Guest - Mary on Tuesday, 12 May 2009 14:47

Thank you for that message. I needed that today. Sometimes I do get frustrated, lost, and intimidated by all the things on the list for a homeschooling mom of kids of many ages. I just need to step back and remember to be consistent with my prayer and personal preparation time, and all things will fall into place. I need to nurture my faith! Thanks for reminding me of that.

I appreciate your messages of wisdom and encouragement.

Thank you for that message. I needed that today. Sometimes I do get frustrated, lost, and intimidated by all the things on the list for a homeschooling mom of kids of many ages. I just need to step back and remember to be consistent with my prayer and personal preparation time, and all things will fall into place. I need to nurture my faith! Thanks for reminding me of that. I appreciate your messages of wisdom and encouragement.
Guest - Lee (website) on Tuesday, 12 May 2009 15:08

Dear Mary,
Big hugs to you! I'm glad it helped!
Blessings,
Lee

Dear Mary, Big hugs to you! I'm glad it helped! Blessings, Lee
Guest - Helen on Saturday, 16 May 2009 14:43

Lee,

I agree that students need to be able to digest the material from the textbooks to some extent on their own, but college profs actually explain a lot of what is in the textbook. The best methodology for college is: read ahead, then you are better prepared to understand the lecture, then review your notes and read ahead for the next lecture.

I think the sciences are particularly important in this way. Having a "teaching" format for them means that the students get a better chance to discuss and get a deeper understanding of the material. When I don't "teach" it to them myself, I don't have the context to have that kind of intelligent discussion that they need.

Lee, I agree that students need to be able to digest the material from the textbooks to some extent on their own, but college profs actually explain a lot of what is in the textbook. The best methodology for college is: read ahead, then you are better prepared to understand the lecture, then review your notes and read ahead for the next lecture. I think the sciences are particularly important in this way. Having a "teaching" format for them means that the students get a better chance to discuss and get a deeper understanding of the material. When I don't "teach" it to them myself, I don't have the context to have that kind of intelligent discussion that they need.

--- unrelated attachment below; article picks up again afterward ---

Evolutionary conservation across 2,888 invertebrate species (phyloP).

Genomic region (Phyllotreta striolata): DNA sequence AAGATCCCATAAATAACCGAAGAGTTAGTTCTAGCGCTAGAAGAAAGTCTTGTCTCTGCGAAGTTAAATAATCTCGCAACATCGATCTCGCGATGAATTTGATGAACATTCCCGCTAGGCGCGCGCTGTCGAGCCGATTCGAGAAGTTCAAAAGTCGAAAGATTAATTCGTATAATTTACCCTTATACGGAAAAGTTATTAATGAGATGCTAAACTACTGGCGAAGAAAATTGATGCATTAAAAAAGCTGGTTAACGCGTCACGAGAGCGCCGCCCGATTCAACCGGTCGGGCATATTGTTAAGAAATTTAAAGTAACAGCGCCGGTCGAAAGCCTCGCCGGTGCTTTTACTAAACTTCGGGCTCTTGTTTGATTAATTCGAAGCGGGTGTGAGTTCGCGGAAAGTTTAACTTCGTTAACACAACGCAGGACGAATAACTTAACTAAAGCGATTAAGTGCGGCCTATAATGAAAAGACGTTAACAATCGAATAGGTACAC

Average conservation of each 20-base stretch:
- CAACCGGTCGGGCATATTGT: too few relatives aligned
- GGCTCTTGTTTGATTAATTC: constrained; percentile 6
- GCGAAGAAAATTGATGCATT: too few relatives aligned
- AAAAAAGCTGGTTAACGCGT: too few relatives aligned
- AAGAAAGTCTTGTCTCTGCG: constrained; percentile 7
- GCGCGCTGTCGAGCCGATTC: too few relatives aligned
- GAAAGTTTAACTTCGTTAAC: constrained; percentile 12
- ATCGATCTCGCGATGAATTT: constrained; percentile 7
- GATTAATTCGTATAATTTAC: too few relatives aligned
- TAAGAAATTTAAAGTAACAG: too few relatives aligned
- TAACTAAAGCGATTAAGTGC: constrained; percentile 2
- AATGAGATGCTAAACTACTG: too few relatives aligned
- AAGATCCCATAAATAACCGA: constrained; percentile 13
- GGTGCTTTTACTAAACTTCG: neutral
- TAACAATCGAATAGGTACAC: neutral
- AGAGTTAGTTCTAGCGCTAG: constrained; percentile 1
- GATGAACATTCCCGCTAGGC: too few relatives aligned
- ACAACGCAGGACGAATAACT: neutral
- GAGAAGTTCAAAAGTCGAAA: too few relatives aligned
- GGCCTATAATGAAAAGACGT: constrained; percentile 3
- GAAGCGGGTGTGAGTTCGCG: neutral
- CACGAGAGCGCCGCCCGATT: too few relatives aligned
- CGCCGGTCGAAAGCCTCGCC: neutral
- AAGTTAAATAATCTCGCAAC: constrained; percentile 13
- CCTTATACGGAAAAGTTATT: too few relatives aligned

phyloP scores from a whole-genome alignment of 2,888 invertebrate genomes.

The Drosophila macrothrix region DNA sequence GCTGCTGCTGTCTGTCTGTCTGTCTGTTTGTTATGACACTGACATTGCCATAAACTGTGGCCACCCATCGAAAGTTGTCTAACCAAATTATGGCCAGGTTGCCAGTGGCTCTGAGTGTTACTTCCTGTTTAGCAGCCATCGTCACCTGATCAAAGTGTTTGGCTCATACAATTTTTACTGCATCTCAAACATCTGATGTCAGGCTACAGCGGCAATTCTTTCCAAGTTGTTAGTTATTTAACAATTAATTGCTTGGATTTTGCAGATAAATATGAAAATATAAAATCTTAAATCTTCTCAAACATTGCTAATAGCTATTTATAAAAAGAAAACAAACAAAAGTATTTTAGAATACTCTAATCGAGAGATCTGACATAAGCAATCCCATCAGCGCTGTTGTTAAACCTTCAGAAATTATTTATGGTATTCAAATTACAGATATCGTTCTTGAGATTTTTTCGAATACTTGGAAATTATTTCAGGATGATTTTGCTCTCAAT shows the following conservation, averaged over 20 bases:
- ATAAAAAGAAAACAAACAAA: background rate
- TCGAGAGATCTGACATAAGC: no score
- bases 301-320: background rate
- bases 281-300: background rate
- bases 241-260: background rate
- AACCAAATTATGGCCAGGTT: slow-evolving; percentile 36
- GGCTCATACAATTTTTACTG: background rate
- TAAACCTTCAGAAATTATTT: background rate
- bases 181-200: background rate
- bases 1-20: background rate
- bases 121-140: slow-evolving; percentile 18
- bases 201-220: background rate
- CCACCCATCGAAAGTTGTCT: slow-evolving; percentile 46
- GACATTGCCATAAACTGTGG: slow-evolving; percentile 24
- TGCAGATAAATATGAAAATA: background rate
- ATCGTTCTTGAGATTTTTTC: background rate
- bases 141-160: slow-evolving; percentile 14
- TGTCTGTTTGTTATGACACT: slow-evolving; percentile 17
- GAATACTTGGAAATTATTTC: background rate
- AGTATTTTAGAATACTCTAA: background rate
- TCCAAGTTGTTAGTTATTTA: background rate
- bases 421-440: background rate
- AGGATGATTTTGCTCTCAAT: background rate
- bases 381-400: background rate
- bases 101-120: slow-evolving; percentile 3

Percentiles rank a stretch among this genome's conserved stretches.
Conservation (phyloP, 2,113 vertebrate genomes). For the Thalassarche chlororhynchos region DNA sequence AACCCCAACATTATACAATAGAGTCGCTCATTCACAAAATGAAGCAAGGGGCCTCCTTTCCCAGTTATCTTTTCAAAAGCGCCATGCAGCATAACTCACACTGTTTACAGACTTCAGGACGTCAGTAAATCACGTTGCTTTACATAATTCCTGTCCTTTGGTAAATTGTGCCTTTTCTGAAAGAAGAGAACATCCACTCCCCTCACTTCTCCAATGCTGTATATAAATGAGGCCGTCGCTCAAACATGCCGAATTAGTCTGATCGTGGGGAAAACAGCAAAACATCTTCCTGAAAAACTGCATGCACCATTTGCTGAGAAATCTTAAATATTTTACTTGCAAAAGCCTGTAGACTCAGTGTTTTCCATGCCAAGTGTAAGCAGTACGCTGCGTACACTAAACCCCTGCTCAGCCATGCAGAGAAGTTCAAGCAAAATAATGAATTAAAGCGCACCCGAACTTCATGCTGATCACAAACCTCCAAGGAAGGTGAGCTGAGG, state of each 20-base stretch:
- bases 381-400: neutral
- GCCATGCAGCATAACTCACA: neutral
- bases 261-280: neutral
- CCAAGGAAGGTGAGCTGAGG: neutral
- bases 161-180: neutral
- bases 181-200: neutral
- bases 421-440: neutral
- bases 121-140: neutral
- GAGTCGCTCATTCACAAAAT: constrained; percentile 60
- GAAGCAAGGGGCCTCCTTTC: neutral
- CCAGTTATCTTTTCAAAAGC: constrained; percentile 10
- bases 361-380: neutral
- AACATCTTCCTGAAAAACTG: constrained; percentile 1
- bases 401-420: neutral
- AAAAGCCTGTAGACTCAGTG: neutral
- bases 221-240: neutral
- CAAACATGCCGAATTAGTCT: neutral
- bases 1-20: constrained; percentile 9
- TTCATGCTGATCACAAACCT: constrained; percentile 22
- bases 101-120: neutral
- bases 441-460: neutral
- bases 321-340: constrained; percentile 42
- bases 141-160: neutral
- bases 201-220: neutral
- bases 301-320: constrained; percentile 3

Guest - Lee (website) on Saturday, 16 May 2009 15:40

Hi Helen,

Great points! Reading ahead is a real key for success in college.

In many university courses, the professor will lecture on some concepts but other concepts are learned from reading the textbook. At the college level, professors rarely repeat anything in the book. It's important for students to learn from watching someone speak (in a lecture) and learn from books (like a textbook.) At large colleges, freshman classes will have hundreds of students will little possibility of discussion. I think it's good to be prepared either way. But like everything, take what will work for your family.

Blessings,
Lee

Hi Helen, Great points! Reading ahead is a real key for success in college. In many university courses, the professor will lecture on some concepts but other concepts are learned from reading the textbook. At the college level, professors rarely repeat anything in the book. It's important for students to learn from watching someone speak (in a lecture) and learn from books (like a textbook.) At large colleges, freshman classes will have hundreds of students will little possibility of discussion. I think it's good to be prepared either way. But like everything, take what will work for your family. Blessings, Lee
Guest - HomeSchoolMom (website) on Monday, 18 May 2009 17:44

Lee-

Your advice here is priceless for moms considering homeschooling high school students. Parents seem to think that they need to be brilliant at every subject that their kids need to learn.

I have always thought that we just need to be good at keeping them motivated and pray a lot!

Thanks for the great advice, as always!